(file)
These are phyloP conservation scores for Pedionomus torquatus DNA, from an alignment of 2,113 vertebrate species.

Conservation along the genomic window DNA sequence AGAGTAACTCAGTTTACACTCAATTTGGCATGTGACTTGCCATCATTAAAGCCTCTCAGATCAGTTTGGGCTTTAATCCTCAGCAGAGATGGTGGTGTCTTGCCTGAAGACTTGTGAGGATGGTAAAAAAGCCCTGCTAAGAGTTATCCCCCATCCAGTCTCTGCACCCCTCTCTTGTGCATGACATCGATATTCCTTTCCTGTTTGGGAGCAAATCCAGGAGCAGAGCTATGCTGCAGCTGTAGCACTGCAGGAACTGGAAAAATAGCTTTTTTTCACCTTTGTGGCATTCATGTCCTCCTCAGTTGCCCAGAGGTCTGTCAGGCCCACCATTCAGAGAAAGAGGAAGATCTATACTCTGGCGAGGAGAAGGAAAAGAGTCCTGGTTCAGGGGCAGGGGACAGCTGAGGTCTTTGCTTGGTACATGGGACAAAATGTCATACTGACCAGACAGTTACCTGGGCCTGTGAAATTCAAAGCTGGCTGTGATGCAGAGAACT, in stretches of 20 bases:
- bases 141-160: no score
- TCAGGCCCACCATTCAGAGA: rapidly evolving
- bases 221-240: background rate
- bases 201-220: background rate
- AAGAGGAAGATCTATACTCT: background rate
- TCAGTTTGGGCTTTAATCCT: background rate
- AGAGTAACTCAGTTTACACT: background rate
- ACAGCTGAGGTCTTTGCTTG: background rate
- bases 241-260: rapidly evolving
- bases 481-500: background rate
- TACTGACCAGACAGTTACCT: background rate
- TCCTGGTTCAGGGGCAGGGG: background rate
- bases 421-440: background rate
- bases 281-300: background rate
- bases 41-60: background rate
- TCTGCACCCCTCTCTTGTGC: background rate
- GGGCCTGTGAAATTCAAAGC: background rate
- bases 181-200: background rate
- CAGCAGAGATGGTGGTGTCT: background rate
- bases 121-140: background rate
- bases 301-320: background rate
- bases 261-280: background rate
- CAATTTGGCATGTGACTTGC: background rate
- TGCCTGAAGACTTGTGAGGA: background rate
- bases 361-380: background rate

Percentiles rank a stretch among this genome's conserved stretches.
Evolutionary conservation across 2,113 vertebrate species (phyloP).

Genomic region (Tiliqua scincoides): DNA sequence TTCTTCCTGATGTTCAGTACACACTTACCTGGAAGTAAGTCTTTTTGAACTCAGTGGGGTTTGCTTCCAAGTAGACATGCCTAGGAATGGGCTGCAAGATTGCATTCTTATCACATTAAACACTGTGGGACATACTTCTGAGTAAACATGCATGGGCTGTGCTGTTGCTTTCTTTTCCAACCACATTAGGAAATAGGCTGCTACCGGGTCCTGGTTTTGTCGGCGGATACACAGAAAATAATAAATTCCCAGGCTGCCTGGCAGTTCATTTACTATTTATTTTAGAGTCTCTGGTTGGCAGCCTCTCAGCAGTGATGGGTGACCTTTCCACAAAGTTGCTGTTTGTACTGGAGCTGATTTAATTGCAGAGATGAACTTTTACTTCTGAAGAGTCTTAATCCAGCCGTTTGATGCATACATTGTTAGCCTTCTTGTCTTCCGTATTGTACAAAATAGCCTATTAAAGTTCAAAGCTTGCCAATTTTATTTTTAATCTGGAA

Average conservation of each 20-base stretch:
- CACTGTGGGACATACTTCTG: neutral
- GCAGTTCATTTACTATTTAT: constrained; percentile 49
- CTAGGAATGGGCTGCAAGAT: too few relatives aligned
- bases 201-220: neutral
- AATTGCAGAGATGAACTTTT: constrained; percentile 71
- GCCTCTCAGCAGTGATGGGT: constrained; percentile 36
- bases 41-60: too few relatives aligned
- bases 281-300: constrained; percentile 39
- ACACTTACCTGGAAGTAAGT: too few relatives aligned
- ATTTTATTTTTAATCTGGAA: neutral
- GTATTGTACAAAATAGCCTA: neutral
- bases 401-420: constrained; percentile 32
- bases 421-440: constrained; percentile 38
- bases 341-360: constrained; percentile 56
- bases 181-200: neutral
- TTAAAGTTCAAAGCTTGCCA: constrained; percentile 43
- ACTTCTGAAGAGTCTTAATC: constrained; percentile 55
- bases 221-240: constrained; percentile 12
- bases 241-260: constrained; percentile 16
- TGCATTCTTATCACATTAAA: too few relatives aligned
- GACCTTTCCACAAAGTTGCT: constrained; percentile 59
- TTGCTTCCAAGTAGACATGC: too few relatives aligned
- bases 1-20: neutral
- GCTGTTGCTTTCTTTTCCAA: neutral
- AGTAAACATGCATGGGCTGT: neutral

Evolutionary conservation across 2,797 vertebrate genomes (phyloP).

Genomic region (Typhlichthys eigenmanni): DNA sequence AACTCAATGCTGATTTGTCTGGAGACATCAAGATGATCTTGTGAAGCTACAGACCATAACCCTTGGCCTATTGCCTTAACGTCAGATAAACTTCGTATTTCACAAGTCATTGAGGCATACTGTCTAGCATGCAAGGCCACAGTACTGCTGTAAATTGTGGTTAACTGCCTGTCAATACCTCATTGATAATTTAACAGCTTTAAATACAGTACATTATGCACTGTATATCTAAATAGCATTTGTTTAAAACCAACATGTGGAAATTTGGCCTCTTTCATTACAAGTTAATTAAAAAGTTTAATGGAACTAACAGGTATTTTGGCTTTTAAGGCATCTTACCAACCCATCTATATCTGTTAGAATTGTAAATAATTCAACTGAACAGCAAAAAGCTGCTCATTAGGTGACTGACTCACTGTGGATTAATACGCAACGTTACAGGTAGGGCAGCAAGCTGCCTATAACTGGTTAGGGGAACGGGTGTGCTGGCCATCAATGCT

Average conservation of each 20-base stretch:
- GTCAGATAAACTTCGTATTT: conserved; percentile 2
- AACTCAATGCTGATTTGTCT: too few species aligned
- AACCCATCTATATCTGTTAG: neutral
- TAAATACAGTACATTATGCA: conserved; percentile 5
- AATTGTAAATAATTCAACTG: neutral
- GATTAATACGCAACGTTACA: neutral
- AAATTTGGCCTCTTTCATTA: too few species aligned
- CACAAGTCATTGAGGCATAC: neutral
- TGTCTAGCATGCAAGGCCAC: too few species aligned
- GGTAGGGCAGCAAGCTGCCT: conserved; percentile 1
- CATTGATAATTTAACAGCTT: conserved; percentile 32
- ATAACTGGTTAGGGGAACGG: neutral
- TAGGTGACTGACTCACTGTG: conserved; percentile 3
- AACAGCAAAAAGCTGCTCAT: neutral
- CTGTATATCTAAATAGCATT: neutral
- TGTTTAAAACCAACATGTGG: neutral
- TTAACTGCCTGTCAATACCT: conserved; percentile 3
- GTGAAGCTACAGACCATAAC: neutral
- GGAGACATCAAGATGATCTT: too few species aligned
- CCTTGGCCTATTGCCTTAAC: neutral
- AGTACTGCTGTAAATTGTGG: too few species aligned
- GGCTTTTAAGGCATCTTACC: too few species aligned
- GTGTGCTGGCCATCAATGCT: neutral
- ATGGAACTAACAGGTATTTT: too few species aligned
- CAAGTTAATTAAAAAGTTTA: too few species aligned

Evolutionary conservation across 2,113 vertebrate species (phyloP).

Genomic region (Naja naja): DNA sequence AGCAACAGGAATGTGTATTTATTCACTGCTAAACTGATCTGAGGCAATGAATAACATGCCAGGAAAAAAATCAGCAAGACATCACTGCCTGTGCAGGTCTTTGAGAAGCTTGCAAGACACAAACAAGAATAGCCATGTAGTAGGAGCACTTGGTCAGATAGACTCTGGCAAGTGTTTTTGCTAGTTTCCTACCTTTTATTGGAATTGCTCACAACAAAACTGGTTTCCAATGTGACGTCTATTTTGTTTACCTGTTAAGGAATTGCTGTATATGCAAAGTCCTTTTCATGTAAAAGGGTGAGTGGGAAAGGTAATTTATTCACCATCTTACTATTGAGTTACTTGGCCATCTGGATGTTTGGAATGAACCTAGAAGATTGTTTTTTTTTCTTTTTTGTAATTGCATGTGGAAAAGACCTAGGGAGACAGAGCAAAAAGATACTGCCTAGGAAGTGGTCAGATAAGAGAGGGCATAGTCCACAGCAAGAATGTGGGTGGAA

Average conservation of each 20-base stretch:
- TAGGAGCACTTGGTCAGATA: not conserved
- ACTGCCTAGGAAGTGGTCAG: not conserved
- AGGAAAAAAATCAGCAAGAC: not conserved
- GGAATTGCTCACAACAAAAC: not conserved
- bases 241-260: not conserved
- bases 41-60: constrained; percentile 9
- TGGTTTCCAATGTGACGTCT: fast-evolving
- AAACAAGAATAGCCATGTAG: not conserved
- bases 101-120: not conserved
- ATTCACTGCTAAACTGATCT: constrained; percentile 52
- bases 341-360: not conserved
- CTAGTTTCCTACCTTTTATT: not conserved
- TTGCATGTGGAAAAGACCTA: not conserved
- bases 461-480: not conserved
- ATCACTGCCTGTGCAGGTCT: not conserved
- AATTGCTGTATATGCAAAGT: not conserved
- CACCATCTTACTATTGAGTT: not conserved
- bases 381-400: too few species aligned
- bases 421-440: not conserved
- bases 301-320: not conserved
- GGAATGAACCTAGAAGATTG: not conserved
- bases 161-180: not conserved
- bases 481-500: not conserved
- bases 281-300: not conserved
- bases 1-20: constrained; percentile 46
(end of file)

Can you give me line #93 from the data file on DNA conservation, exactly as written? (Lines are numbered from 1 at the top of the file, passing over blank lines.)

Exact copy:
- bases 41-60: constrained; percentile 9